The Gitmo "Suicides": The Strange Autopsies
I haven't been posting on this potentially game-changing story because the details are complex and the information overload enormous and I want to make sure I get every iota right. Stay tuned for more in the coming days. But Scott Horton's latest piece zeroes in on a very specific detail: the weird autopsies. Horton claimed that the families of the dead prisoners requested the missing necks and heart and kidneys of the deceased for a second autopsy. Rowan Scarborough at Human Events, contacted the military to debunk the story. He wrote:
I am told authoritatively that the families have not requested the neck organs.
Horton has the actual letter requesting the organs (see after the jump). So either it got lost in the mail or this is another demonstrable untruth from the government. Now Horton has asked one of the most respected autopsy pathologists inn the country to review the procedures of the autopsies as performed at Gitmo. Read the whole disturbing thing. It seems extremely clear that they violated standards and procedures that are routine for both civilian and military autopsies. For example, organs removed from bodies are always returned to the next of kin for secondary autopsies if requested. That didn't happen. From the pathologist, Dr Michael Baden:
It is not appropriate to be unresponsive to the pathologists conducting the second autopsy. If the body parts that were removed have been properly preserved, they can still be examined years later to assist in independently establishing how the death occurred.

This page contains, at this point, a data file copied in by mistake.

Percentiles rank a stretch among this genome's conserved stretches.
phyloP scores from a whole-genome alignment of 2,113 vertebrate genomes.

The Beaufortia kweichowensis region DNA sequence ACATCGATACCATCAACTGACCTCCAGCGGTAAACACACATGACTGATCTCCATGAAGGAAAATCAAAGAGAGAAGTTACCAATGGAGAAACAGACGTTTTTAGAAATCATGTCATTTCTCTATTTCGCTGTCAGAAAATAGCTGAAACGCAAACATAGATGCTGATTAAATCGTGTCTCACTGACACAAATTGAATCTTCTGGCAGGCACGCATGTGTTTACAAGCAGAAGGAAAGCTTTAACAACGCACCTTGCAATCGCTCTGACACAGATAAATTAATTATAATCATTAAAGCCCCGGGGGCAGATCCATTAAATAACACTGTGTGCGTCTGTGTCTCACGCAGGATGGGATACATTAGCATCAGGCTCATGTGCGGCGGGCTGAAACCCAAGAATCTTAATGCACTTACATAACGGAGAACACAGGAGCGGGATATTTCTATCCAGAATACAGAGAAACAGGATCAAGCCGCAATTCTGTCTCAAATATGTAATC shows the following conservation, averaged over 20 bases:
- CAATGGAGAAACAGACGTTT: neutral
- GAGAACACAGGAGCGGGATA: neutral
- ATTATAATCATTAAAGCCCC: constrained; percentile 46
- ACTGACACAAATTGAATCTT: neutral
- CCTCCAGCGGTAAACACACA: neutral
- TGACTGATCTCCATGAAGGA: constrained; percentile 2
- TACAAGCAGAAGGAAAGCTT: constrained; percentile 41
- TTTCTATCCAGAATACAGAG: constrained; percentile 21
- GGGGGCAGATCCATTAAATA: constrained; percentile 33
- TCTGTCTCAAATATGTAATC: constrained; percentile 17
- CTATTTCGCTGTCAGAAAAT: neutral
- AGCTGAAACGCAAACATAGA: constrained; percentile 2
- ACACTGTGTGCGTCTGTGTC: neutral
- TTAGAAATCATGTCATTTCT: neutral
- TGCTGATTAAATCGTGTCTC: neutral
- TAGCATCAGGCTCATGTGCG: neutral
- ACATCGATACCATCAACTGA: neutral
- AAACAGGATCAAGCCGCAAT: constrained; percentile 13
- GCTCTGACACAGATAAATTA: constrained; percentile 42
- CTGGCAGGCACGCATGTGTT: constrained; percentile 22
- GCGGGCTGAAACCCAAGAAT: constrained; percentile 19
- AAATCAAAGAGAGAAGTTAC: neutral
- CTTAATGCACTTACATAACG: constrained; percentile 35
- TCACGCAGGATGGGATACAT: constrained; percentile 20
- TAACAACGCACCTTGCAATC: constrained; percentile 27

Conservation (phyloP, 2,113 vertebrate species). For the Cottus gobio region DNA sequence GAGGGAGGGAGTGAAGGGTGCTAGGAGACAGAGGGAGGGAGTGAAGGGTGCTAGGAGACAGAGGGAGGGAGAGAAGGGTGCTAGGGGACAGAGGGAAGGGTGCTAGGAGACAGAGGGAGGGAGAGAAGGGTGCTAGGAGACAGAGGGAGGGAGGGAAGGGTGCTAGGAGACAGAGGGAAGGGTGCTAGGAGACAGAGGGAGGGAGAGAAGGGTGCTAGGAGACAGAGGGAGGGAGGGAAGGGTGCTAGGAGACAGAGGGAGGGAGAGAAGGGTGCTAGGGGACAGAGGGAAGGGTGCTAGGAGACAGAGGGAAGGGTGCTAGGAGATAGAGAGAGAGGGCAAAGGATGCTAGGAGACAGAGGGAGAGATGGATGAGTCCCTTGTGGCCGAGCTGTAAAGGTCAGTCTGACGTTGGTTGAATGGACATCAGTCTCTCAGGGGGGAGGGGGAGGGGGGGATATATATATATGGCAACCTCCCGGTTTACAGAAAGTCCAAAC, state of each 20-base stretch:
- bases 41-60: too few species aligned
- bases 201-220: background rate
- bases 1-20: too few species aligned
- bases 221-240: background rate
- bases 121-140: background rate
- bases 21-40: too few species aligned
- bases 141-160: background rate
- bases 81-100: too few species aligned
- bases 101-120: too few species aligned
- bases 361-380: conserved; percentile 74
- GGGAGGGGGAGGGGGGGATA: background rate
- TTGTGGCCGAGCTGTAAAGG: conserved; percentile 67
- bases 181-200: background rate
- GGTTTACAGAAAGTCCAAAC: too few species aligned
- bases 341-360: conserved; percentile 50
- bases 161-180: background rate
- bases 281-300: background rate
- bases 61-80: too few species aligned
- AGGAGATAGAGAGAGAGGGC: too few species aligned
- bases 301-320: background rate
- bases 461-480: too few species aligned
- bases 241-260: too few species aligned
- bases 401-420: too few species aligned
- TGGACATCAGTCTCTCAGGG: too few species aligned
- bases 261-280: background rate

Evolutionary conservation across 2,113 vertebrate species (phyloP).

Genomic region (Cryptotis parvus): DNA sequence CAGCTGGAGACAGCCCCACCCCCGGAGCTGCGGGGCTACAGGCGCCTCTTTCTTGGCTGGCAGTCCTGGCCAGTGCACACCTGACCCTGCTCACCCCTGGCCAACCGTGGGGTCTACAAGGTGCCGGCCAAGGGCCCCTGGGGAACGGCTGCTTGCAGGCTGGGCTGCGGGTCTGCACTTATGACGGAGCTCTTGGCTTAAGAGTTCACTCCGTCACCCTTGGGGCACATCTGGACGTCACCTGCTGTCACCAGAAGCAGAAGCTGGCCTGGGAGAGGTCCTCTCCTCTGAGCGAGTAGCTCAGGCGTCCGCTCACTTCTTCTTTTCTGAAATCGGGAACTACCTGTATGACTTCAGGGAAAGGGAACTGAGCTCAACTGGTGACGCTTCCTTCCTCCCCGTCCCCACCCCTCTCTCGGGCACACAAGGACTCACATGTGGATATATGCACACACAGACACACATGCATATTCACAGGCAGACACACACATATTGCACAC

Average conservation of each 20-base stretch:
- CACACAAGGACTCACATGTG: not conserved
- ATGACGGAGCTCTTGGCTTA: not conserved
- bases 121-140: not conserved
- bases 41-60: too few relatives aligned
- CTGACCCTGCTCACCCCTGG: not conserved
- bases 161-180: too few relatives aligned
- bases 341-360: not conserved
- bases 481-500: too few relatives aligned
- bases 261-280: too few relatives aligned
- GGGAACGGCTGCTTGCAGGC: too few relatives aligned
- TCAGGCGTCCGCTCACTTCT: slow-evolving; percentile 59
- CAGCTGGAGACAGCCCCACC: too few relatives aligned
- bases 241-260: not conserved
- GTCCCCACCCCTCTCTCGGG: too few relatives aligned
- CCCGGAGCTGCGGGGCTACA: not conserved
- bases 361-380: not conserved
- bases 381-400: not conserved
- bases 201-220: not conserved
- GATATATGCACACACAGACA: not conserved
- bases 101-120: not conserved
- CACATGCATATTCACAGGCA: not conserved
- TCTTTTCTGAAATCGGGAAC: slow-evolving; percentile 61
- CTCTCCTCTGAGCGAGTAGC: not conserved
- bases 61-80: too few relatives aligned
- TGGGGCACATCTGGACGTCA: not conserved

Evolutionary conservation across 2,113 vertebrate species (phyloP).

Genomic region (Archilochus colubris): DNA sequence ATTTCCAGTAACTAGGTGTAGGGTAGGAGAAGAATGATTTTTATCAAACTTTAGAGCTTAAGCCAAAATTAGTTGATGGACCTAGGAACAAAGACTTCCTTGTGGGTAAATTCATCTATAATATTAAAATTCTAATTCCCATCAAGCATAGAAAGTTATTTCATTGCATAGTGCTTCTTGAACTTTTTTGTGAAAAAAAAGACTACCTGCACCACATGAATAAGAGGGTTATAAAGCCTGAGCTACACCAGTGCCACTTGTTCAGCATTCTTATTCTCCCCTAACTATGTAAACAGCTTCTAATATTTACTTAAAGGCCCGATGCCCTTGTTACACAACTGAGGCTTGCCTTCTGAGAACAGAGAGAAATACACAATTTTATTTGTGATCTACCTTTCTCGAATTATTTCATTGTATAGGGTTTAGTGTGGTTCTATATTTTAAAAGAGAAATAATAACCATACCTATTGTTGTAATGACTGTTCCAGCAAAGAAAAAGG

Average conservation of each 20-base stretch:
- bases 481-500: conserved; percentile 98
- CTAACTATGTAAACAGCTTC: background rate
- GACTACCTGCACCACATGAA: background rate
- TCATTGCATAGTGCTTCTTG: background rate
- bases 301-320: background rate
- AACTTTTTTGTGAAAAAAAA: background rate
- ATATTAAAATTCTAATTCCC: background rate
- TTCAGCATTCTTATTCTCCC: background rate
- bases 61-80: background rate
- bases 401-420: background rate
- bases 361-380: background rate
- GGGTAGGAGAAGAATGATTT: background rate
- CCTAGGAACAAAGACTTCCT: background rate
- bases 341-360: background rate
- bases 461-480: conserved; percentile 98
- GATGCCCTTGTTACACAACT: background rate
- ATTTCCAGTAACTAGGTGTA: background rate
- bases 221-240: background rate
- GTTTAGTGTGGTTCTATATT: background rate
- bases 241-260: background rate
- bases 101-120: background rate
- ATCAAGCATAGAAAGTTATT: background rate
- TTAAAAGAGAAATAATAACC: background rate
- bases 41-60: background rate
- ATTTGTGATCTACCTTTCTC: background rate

Then this jumped out at me when I first read it. In the original autopsy, it was found that the hyoid bone of one of the deceased had been broken. The military claims this occurred accidentally during the removal of the neck for examination. It had nothing to do with what they claim were hangings. Here's what the pathologist said of that finding:
A fracture of the hyoid bone occurs more commonly in homicidal manual strangulation than in suicidal hanging. A pathologist performing the second autopsy should be able to examine the hyoid bone and larynx to independently determine if the fracture happened while the decedent was alive or inadvertently after death during autopsy removal of the larynx.
My italics. But the second autopsy was denied this option by the US military. Then the weird detail that also struck me before: why on earth did the deceased stuff rags down their throats if they wanted to commit suicide by hanging? The military's explanation was that a rag was placed over the mouth to muffle any sound or cry they might utter when hanging and that they were then "inhaled as a natural reaction to death by asphyxiation.” No, I'm not making that up. But I'm not an expert so the pathologist's analysis should be deferred to:
I am not aware of any other case in which suicide was accomplished in this way, at least not with a gag in his mouth covered by a surgical mask.
I have a feeling this story is not over.
The letter asking for the organs of the deceased is below: